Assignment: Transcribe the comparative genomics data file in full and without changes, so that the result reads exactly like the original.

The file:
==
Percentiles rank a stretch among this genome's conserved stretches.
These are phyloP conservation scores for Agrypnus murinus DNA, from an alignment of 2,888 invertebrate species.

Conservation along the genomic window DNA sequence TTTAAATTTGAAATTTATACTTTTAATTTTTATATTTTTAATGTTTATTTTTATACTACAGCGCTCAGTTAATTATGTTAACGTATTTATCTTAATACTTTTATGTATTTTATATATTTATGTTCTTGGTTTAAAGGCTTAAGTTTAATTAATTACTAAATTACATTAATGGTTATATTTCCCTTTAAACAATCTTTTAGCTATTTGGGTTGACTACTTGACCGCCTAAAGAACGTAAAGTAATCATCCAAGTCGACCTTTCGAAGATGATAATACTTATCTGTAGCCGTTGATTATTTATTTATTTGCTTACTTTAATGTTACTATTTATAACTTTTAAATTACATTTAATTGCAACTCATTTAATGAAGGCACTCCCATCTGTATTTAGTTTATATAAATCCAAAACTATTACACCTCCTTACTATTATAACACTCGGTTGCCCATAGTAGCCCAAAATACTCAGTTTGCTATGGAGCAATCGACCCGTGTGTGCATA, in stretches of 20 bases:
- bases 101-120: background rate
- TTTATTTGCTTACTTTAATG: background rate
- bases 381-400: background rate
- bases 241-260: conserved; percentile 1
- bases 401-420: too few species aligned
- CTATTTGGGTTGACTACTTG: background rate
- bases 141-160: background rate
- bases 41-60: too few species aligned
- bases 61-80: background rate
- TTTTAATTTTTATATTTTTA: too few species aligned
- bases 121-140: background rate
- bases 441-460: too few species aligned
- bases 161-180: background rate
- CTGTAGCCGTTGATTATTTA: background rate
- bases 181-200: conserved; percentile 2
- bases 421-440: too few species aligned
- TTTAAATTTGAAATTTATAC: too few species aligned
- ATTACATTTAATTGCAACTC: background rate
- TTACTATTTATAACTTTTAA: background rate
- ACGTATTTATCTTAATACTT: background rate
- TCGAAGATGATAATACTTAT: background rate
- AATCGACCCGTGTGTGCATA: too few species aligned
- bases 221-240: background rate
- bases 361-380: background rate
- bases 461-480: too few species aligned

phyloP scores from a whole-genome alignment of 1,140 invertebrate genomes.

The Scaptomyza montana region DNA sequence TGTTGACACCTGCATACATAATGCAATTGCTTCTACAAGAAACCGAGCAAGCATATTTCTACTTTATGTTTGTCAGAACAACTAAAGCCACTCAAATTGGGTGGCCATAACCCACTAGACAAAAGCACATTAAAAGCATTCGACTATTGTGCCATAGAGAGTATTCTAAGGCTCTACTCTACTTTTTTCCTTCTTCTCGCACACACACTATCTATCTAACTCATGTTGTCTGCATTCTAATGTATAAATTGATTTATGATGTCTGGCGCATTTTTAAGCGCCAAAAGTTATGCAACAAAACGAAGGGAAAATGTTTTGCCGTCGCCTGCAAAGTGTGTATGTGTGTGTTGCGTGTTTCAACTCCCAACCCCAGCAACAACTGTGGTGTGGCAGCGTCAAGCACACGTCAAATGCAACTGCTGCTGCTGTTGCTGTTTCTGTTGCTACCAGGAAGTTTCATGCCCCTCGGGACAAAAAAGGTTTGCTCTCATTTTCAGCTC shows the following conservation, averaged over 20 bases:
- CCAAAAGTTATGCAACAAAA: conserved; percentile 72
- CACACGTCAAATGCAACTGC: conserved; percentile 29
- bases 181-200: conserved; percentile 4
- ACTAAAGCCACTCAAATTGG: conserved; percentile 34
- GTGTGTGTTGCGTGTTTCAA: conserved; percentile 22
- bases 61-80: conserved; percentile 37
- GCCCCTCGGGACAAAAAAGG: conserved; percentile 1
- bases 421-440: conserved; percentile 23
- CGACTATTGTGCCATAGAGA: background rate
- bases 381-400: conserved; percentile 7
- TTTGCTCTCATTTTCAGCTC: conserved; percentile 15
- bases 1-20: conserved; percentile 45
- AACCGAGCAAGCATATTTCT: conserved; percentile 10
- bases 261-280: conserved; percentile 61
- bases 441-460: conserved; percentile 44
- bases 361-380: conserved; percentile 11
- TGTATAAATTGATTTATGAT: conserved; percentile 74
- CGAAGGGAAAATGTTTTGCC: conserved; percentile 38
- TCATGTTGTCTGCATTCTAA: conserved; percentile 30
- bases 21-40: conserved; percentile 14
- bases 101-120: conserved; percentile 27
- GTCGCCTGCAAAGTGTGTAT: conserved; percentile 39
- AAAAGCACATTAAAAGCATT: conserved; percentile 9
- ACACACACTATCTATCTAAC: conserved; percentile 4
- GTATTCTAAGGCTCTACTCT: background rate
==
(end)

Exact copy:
Percentiles rank a stretch among this genome's conserved stretches.
These are phyloP conservation scores for Agrypnus murinus DNA, from an alignment of 2,888 invertebrate species.

Conservation along the genomic window DNA sequence TTTAAATTTGAAATTTATACTTTTAATTTTTATATTTTTAATGTTTATTTTTATACTACAGCGCTCAGTTAATTATGTTAACGTATTTATCTTAATACTTTTATGTATTTTATATATTTATGTTCTTGGTTTAAAGGCTTAAGTTTAATTAATTACTAAATTACATTAATGGTTATATTTCCCTTTAAACAATCTTTTAGCTATTTGGGTTGACTACTTGACCGCCTAAAGAACGTAAAGTAATCATCCAAGTCGACCTTTCGAAGATGATAATACTTATCTGTAGCCGTTGATTATTTATTTATTTGCTTACTTTAATGTTACTATTTATAACTTTTAAATTACATTTAATTGCAACTCATTTAATGAAGGCACTCCCATCTGTATTTAGTTTATATAAATCCAAAACTATTACACCTCCTTACTATTATAACACTCGGTTGCCCATAGTAGCCCAAAATACTCAGTTTGCTATGGAGCAATCGACCCGTGTGTGCATA, in stretches of 20 bases:
- bases 101-120: background rate
- TTTATTTGCTTACTTTAATG: background rate
- bases 381-400: background rate
- bases 241-260: conserved; percentile 1
- bases 401-420: too few species aligned
- CTATTTGGGTTGACTACTTG: background rate
- bases 141-160: background rate
- bases 41-60: too few species aligned
- bases 61-80: background rate
- TTTTAATTTTTATATTTTTA: too few species aligned
- bases 121-140: background rate
- bases 441-460: too few species aligned
- bases 161-180: background rate
- CTGTAGCCGTTGATTATTTA: background rate
- bases 181-200: conserved; percentile 2
- bases 421-440: too few species aligned
- TTTAAATTTGAAATTTATAC: too few species aligned
- ATTACATTTAATTGCAACTC: background rate
- TTACTATTTATAACTTTTAA: background rate
- ACGTATTTATCTTAATACTT: background rate
- TCGAAGATGATAATACTTAT: background rate
- AATCGACCCGTGTGTGCATA: too few species aligned
- bases 221-240: background rate
- bases 361-380: background rate
- bases 461-480: too few species aligned

phyloP scores from a whole-genome alignment of 1,140 invertebrate genomes.

The Scaptomyza montana region DNA sequence TGTTGACACCTGCATACATAATGCAATTGCTTCTACAAGAAACCGAGCAAGCATATTTCTACTTTATGTTTGTCAGAACAACTAAAGCCACTCAAATTGGGTGGCCATAACCCACTAGACAAAAGCACATTAAAAGCATTCGACTATTGTGCCATAGAGAGTATTCTAAGGCTCTACTCTACTTTTTTCCTTCTTCTCGCACACACACTATCTATCTAACTCATGTTGTCTGCATTCTAATGTATAAATTGATTTATGATGTCTGGCGCATTTTTAAGCGCCAAAAGTTATGCAACAAAACGAAGGGAAAATGTTTTGCCGTCGCCTGCAAAGTGTGTATGTGTGTGTTGCGTGTTTCAACTCCCAACCCCAGCAACAACTGTGGTGTGGCAGCGTCAAGCACACGTCAAATGCAACTGCTGCTGCTGTTGCTGTTTCTGTTGCTACCAGGAAGTTTCATGCCCCTCGGGACAAAAAAGGTTTGCTCTCATTTTCAGCTC shows the following conservation, averaged over 20 bases:
- CCAAAAGTTATGCAACAAAA: conserved; percentile 72
- CACACGTCAAATGCAACTGC: conserved; percentile 29
- bases 181-200: conserved; percentile 4
- ACTAAAGCCACTCAAATTGG: conserved; percentile 34
- GTGTGTGTTGCGTGTTTCAA: conserved; percentile 22
- bases 61-80: conserved; percentile 37
- GCCCCTCGGGACAAAAAAGG: conserved; percentile 1
- bases 421-440: conserved; percentile 23
- CGACTATTGTGCCATAGAGA: background rate
- bases 381-400: conserved; percentile 7
- TTTGCTCTCATTTTCAGCTC: conserved; percentile 15
- bases 1-20: conserved; percentile 45
- AACCGAGCAAGCATATTTCT: conserved; percentile 10
- bases 261-280: conserved; percentile 61
- bases 441-460: conserved; percentile 44
- bases 361-380: conserved; percentile 11
- TGTATAAATTGATTTATGAT: conserved; percentile 74
- CGAAGGGAAAATGTTTTGCC: conserved; percentile 38
- TCATGTTGTCTGCATTCTAA: conserved; percentile 30
- bases 21-40: conserved; percentile 14
- bases 101-120: conserved; percentile 27
- GTCGCCTGCAAAGTGTGTAT: conserved; percentile 39
- AAAAGCACATTAAAAGCATT: conserved; percentile 9
- ACACACACTATCTATCTAAC: conserved; percentile 4
- GTATTCTAAGGCTCTACTCT: background rate